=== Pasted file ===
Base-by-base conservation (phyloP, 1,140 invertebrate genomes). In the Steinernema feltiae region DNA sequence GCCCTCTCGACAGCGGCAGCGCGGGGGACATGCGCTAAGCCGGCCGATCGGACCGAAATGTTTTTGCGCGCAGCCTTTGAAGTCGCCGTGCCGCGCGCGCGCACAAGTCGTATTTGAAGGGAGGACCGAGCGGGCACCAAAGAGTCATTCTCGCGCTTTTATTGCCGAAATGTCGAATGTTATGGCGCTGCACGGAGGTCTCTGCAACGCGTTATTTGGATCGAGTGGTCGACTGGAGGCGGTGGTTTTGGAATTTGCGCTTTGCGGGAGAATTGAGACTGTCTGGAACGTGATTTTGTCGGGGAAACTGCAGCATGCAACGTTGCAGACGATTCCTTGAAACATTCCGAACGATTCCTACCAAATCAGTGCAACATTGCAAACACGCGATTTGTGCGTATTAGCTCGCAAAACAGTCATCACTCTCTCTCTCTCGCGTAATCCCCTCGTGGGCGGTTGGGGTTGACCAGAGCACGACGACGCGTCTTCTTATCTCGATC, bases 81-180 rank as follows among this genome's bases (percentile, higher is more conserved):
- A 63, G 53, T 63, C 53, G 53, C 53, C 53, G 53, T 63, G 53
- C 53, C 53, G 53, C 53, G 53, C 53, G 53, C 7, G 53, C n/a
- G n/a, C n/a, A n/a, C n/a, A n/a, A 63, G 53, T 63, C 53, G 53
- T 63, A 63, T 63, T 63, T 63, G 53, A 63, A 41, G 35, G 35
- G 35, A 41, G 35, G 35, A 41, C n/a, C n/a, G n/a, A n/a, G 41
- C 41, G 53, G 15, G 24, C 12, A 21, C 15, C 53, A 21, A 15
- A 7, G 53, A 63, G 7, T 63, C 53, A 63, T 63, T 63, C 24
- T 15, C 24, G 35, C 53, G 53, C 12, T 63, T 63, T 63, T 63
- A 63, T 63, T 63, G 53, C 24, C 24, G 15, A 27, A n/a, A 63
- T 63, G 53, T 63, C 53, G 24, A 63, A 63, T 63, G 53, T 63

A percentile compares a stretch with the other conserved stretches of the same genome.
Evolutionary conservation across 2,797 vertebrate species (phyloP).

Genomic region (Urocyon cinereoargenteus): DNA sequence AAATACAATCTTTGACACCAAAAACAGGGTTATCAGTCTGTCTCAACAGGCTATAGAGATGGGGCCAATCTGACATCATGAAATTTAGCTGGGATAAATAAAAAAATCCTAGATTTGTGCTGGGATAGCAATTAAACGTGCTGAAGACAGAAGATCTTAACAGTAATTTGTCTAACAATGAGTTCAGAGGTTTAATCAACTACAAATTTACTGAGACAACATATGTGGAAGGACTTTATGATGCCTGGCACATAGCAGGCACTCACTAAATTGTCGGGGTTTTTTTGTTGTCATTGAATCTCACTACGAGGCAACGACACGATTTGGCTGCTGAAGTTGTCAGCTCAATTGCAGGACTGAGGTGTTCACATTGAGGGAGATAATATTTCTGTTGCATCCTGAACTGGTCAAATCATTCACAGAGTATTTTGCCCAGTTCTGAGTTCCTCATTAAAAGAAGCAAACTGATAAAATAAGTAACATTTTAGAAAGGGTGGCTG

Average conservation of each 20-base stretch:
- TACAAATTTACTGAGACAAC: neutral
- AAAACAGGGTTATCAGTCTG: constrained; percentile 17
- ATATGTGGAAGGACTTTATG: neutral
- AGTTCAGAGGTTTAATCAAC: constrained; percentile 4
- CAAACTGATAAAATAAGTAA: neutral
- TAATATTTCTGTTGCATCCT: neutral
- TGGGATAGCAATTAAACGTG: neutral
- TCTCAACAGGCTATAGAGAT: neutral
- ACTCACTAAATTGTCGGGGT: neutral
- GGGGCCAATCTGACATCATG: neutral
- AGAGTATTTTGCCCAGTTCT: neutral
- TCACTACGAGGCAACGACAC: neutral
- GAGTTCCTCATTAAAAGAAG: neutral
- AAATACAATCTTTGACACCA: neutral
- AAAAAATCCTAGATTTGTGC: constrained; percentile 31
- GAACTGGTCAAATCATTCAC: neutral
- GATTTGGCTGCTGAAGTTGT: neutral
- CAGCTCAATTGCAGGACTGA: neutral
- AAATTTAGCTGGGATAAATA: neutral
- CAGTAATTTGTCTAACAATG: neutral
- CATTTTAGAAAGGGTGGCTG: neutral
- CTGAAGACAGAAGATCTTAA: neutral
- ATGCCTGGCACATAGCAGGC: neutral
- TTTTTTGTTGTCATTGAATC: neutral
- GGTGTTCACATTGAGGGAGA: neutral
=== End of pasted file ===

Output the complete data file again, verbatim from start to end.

Base-by-base conservation (phyloP, 1,140 invertebrate genomes). In the Steinernema feltiae region DNA sequence GCCCTCTCGACAGCGGCAGCGCGGGGGACATGCGCTAAGCCGGCCGATCGGACCGAAATGTTTTTGCGCGCAGCCTTTGAAGTCGCCGTGCCGCGCGCGCGCACAAGTCGTATTTGAAGGGAGGACCGAGCGGGCACCAAAGAGTCATTCTCGCGCTTTTATTGCCGAAATGTCGAATGTTATGGCGCTGCACGGAGGTCTCTGCAACGCGTTATTTGGATCGAGTGGTCGACTGGAGGCGGTGGTTTTGGAATTTGCGCTTTGCGGGAGAATTGAGACTGTCTGGAACGTGATTTTGTCGGGGAAACTGCAGCATGCAACGTTGCAGACGATTCCTTGAAACATTCCGAACGATTCCTACCAAATCAGTGCAACATTGCAAACACGCGATTTGTGCGTATTAGCTCGCAAAACAGTCATCACTCTCTCTCTCTCGCGTAATCCCCTCGTGGGCGGTTGGGGTTGACCAGAGCACGACGACGCGTCTTCTTATCTCGATC, bases 81-180 rank as follows among this genome's bases (percentile, higher is more conserved):
- A 63, G 53, T 63, C 53, G 53, C 53, C 53, G 53, T 63, G 53
- C 53, C 53, G 53, C 53, G 53, C 53, G 53, C 7, G 53, C n/a
- G n/a, C n/a, A n/a, C n/a, A n/a, A 63, G 53, T 63, C 53, G 53
- T 63, A 63, T 63, T 63, T 63, G 53, A 63, A 41, G 35, G 35
- G 35, A 41, G 35, G 35, A 41, C n/a, C n/a, G n/a, A n/a, G 41
- C 41, G 53, G 15, G 24, C 12, A 21, C 15, C 53, A 21, A 15
- A 7, G 53, A 63, G 7, T 63, C 53, A 63, T 63, T 63, C 24
- T 15, C 24, G 35, C 53, G 53, C 12, T 63, T 63, T 63, T 63
- A 63, T 63, T 63, G 53, C 24, C 24, G 15, A 27, A n/a, A 63
- T 63, G 53, T 63, C 53, G 24, A 63, A 63, T 63, G 53, T 63

A percentile compares a stretch with the other conserved stretches of the same genome.
Evolutionary conservation across 2,797 vertebrate species (phyloP).

Genomic region (Urocyon cinereoargenteus): DNA sequence AAATACAATCTTTGACACCAAAAACAGGGTTATCAGTCTGTCTCAACAGGCTATAGAGATGGGGCCAATCTGACATCATGAAATTTAGCTGGGATAAATAAAAAAATCCTAGATTTGTGCTGGGATAGCAATTAAACGTGCTGAAGACAGAAGATCTTAACAGTAATTTGTCTAACAATGAGTTCAGAGGTTTAATCAACTACAAATTTACTGAGACAACATATGTGGAAGGACTTTATGATGCCTGGCACATAGCAGGCACTCACTAAATTGTCGGGGTTTTTTTGTTGTCATTGAATCTCACTACGAGGCAACGACACGATTTGGCTGCTGAAGTTGTCAGCTCAATTGCAGGACTGAGGTGTTCACATTGAGGGAGATAATATTTCTGTTGCATCCTGAACTGGTCAAATCATTCACAGAGTATTTTGCCCAGTTCTGAGTTCCTCATTAAAAGAAGCAAACTGATAAAATAAGTAACATTTTAGAAAGGGTGGCTG

Average conservation of each 20-base stretch:
- TACAAATTTACTGAGACAAC: neutral
- AAAACAGGGTTATCAGTCTG: constrained; percentile 17
- ATATGTGGAAGGACTTTATG: neutral
- AGTTCAGAGGTTTAATCAAC: constrained; percentile 4
- CAAACTGATAAAATAAGTAA: neutral
- TAATATTTCTGTTGCATCCT: neutral
- TGGGATAGCAATTAAACGTG: neutral
- TCTCAACAGGCTATAGAGAT: neutral
- ACTCACTAAATTGTCGGGGT: neutral
- GGGGCCAATCTGACATCATG: neutral
- AGAGTATTTTGCCCAGTTCT: neutral
- TCACTACGAGGCAACGACAC: neutral
- GAGTTCCTCATTAAAAGAAG: neutral
- AAATACAATCTTTGACACCA: neutral
- AAAAAATCCTAGATTTGTGC: constrained; percentile 31
- GAACTGGTCAAATCATTCAC: neutral
- GATTTGGCTGCTGAAGTTGT: neutral
- CAGCTCAATTGCAGGACTGA: neutral
- AAATTTAGCTGGGATAAATA: neutral
- CAGTAATTTGTCTAACAATG: neutral
- CATTTTAGAAAGGGTGGCTG: neutral
- CTGAAGACAGAAGATCTTAA: neutral
- ATGCCTGGCACATAGCAGGC: neutral
- TTTTTTGTTGTCATTGAATC: neutral
- GGTGTTCACATTGAGGGAGA: neutral